Arriving at our rehearsal in Dialakorodji, we remove our Sotrama bus face-masks with a dramatic wipe of our dusty eyes. We walk from the sand piste to find the usual scene of gazing children, tea-making friends and of course, hard-working musicians working intensely. Normally we rely on the far-reaching sound of Ton Ton’s tama to find our way to Andra Kouyaté’s al fresco rehearsal space but today feels different, somehow more familiar and we stroll in the right direction with ease.
As we settle down, we enjoy the last few songs of Andra’s band. The sun begins to set and as a red fog descends upon the streets our audience of children grows, defying the usual 7 o’clock prayer-time curfew.
We say our ‘Nche’s’ and ‘Ekakeneh’s’ before the rehearsal begins.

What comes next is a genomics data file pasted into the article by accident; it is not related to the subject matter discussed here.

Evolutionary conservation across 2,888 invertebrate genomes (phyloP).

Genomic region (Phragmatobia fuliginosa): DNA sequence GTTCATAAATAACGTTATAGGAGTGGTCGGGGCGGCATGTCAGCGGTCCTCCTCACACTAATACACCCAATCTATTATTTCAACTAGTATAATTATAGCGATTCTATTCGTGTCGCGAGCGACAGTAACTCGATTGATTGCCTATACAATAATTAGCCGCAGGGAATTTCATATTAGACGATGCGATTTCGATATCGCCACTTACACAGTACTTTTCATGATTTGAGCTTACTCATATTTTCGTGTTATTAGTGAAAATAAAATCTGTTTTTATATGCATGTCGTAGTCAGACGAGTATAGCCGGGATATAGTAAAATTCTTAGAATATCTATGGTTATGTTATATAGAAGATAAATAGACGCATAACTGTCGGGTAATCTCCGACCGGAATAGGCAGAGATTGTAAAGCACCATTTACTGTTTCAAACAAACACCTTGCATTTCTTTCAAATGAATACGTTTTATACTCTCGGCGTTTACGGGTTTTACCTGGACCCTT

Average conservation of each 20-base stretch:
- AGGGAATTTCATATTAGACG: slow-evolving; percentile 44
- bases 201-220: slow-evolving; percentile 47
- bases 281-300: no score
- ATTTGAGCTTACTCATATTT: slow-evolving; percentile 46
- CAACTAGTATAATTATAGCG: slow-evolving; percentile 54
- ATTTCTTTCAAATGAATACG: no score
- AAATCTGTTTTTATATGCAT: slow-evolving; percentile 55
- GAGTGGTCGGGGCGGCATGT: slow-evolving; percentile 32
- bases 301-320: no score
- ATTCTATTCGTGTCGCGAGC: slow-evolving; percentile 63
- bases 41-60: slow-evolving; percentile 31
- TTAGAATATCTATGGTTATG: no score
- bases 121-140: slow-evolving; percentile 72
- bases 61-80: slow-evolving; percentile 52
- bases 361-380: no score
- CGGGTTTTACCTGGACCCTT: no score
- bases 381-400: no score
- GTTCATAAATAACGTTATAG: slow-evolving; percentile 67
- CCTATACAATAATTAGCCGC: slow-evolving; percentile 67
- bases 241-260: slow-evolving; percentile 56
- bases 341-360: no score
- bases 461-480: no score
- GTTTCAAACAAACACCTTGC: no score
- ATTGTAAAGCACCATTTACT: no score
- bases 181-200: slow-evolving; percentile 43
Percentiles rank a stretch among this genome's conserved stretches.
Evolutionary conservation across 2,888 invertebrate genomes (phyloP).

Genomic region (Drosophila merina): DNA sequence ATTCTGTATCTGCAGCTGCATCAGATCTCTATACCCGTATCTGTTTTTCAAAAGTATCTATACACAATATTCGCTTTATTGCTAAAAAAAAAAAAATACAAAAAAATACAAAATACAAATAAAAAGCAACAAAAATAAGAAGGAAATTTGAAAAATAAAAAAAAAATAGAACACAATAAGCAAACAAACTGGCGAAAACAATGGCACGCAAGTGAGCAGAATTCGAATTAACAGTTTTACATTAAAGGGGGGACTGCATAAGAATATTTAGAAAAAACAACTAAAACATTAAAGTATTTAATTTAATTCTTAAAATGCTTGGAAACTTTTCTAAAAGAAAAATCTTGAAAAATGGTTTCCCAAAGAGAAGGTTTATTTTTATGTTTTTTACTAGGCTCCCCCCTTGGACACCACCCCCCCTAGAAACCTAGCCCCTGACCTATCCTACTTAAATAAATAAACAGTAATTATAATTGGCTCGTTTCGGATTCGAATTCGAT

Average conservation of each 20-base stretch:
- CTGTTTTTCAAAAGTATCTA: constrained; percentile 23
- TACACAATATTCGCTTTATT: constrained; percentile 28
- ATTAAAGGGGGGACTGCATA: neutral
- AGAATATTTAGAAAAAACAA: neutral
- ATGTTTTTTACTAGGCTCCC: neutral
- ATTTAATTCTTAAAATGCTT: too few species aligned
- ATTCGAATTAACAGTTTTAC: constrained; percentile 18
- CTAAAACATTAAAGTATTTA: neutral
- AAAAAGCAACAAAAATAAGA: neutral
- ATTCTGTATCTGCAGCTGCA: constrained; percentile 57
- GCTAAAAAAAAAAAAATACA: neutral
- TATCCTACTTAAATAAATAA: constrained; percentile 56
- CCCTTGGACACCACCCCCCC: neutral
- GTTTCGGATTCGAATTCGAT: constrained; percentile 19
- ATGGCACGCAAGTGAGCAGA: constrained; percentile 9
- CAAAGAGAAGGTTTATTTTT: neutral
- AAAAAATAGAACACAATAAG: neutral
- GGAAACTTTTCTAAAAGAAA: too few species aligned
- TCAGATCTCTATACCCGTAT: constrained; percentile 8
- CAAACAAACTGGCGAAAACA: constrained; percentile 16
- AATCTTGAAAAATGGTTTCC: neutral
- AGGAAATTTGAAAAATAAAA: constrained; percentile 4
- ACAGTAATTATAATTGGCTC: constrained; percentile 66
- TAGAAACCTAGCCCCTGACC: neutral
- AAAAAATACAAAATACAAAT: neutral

While the orange mud brick wall behind us radiates the days dry heat and Mikaela’s microphone distorts gently we begin to wonder whether this rehearsal space could not be improved with some relocation work.
But as Aramata waves an offer of porridge in our direction, the children dance and a local farmer passes us with his twelve strong cattle herd mooing loudly into the dusk air, we understand Andra’s choice of space.
In the few rehearsals we’ve had so far, we’ve worked on mixing a couple of traditional songs from home with Bambara songs. The result; the start of someting we hope to record at the end of March.